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Today's Stichomancy for Bob Dylan

The first excerpt represents the past or something you must release, and is drawn from Tess of the d'Urbervilles, A Pure Woman by Thomas Hardy:

soft yellow gleam was reflected from the buttercups into their shaded faces, giving them an elfish, moonlit aspect, though the sun was pouring upon their backs in all the strength of noon.

Angel Clare, who communistically stuck to his rule of taking part with the rest in everything, glanced up now and then. It was not, of course, by accident that he walked next to Tess.

"Well, how are you?" he murmured.

"Very well, thank you, sir," she replied demurely.

As they had been discussing a score of personal matters


Tess of the d'Urbervilles, A Pure Woman
The second excerpt represents the present or the deciding factor of the moment, and is drawn from An Unsocial Socialist by George Bernard Shaw:

inserted. In another place bolts had been driven in to support the ropes of a trapeze and a few other pieces of gymnastic apparatus. The walls were whitewashed, and at about four feet from the ground a dark band appeared, produced by pencil memoranda and little sketches scribbled on the whitewash. One end of the apartment was unfurnished, except by the gymnastic apparatus, a photographer's camera, a ladder in the corner, and a common deal table with oil cans and paint pots upon it. At the other end a comparatively luxurious show was made by a large bookcase, an elaborate combination of bureau and writing desk, a rack with a rifle, a set of foils, and an umbrella in it, several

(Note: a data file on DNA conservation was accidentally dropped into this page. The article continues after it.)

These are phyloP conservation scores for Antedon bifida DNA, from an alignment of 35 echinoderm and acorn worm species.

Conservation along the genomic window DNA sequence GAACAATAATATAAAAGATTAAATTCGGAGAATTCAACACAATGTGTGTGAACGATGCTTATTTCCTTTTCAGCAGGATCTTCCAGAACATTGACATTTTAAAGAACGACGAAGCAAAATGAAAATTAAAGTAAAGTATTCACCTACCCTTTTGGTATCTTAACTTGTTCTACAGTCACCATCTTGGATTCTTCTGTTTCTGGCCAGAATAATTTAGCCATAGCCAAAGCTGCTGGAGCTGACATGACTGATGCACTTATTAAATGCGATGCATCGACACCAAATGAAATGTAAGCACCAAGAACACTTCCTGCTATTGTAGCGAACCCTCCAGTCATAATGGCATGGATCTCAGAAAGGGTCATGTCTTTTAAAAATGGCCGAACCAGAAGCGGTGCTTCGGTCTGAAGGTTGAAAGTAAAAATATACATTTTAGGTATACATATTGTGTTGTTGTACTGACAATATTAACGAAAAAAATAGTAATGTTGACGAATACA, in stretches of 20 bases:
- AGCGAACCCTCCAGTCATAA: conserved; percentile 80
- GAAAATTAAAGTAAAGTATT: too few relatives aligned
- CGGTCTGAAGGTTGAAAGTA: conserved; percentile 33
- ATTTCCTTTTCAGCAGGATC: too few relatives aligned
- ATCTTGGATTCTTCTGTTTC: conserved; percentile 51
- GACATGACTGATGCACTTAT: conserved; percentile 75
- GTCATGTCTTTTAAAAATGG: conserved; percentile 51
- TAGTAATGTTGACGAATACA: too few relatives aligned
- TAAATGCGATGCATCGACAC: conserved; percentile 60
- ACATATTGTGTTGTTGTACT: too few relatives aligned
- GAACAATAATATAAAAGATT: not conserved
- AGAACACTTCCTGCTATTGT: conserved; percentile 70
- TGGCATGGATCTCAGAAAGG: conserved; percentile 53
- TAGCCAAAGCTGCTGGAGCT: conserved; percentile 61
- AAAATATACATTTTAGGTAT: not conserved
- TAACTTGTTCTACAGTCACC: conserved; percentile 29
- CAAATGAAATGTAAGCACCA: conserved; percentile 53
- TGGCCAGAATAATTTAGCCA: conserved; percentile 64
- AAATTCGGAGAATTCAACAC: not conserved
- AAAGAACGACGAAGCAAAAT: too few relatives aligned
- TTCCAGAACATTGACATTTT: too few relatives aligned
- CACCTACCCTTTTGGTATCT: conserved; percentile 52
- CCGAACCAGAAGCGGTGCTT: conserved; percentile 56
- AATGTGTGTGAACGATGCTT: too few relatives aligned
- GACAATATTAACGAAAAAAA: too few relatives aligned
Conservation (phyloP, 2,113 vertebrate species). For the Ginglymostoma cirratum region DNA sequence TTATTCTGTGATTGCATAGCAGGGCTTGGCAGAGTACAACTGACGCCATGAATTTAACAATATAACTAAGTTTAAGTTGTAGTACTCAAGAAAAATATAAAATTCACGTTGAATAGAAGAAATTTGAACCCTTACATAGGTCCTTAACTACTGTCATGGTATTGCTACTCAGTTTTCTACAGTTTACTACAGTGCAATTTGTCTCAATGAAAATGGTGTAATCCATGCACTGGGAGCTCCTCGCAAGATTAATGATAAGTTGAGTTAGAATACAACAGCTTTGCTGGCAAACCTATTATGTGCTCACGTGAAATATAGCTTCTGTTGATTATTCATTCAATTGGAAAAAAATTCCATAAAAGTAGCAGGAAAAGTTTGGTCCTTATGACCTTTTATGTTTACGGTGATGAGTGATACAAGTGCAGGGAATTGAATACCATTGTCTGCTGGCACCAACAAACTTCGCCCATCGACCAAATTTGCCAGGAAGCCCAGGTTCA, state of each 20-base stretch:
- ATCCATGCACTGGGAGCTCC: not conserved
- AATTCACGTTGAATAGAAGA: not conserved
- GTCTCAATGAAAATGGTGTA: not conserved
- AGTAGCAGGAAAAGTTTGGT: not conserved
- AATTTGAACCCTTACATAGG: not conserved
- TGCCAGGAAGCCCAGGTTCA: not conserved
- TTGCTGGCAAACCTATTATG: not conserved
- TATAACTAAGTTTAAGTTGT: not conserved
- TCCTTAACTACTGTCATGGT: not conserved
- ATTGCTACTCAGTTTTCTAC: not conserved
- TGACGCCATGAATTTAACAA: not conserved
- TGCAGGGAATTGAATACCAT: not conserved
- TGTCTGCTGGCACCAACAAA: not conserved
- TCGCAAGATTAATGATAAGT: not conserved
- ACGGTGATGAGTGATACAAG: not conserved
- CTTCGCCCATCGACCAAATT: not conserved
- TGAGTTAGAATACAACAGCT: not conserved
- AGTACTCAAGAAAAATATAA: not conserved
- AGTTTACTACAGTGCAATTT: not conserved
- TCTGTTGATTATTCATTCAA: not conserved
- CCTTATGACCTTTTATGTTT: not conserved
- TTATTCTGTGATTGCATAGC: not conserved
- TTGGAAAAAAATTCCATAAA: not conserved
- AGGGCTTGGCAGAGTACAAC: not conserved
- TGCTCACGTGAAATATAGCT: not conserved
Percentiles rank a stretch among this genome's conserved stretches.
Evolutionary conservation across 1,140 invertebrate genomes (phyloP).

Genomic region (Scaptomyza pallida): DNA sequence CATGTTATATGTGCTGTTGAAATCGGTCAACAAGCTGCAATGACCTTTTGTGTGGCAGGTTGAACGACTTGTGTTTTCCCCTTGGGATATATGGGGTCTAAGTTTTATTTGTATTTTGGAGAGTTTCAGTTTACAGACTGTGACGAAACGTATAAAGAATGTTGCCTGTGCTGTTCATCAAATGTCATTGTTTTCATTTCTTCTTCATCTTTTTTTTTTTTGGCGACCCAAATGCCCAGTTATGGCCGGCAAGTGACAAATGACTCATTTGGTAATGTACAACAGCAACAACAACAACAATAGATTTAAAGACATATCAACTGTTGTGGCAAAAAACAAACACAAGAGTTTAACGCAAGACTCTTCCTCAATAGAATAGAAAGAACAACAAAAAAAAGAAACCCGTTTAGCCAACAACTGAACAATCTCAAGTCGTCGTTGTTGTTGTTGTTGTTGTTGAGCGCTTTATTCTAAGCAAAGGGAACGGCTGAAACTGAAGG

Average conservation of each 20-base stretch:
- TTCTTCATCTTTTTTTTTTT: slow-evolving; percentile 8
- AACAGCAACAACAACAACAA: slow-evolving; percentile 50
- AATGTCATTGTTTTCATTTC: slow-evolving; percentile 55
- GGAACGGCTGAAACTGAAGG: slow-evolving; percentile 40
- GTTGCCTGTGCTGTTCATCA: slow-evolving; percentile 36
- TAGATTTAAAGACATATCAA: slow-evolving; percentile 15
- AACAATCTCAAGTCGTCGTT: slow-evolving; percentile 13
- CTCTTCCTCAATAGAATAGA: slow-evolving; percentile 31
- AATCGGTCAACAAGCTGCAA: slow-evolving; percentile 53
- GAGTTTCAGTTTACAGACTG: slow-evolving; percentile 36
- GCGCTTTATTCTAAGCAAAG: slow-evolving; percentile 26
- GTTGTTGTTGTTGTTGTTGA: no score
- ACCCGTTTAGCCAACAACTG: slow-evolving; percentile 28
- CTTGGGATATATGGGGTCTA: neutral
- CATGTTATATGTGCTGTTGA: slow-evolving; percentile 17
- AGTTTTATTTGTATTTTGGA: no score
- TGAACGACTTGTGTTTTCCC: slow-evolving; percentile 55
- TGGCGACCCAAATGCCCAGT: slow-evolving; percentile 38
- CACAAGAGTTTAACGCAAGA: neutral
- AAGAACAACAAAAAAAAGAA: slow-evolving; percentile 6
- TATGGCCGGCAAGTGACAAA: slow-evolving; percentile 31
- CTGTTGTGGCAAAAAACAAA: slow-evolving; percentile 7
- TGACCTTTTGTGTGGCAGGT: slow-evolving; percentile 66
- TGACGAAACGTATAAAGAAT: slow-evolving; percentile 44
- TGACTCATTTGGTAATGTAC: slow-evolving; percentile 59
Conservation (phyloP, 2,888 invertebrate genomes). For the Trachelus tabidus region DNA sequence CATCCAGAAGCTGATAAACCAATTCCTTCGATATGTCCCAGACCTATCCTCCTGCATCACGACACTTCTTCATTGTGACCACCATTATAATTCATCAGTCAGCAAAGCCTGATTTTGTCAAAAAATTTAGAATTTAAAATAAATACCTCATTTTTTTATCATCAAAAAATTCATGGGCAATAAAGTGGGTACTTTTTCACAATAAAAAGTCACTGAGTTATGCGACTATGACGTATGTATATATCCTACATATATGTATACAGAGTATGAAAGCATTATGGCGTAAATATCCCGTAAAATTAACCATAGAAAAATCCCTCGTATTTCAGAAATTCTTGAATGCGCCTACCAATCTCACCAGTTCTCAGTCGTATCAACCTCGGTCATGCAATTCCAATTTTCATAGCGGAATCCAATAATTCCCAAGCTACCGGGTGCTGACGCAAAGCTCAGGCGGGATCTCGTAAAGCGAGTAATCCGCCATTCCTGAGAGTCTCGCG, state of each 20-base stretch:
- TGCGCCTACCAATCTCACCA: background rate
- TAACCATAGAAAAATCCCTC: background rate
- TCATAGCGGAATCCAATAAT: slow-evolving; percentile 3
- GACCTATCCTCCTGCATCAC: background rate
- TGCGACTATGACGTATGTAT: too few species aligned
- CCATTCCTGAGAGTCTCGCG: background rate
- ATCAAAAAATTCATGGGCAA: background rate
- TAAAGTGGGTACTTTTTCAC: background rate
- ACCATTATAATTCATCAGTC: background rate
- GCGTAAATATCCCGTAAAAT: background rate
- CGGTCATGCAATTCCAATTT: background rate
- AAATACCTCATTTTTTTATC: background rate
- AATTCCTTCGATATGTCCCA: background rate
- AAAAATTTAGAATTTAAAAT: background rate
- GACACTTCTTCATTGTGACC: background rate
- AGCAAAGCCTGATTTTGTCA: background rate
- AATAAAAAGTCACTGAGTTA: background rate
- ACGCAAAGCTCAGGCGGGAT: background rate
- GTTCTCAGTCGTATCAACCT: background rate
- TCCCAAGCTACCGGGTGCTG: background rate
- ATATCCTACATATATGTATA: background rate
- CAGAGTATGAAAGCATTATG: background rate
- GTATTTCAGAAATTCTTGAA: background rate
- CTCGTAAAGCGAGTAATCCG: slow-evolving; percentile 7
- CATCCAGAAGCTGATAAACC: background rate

The third excerpt represents the future or something you must embrace, and is drawn from The Voyage Out by Virginia Woolf:

over the earth and parted them from the strange day in the forest when they had been forced to tell each other what they wanted, this wish of theirs was revealed to other people, and in the process became slightly strange to themselves. Apparently it was not anything unusual that had happened; it was that they had become engaged to marry each other. The world, which consisted for the most part of the hotel and the villa, expressed itself glad on the whole that two people should marry, and allowed them to see that they were not expected to take part in the work which has to be done in order that the world shall go on, but might absent themselves for a time. They were accordingly left alone until they felt the silence as if,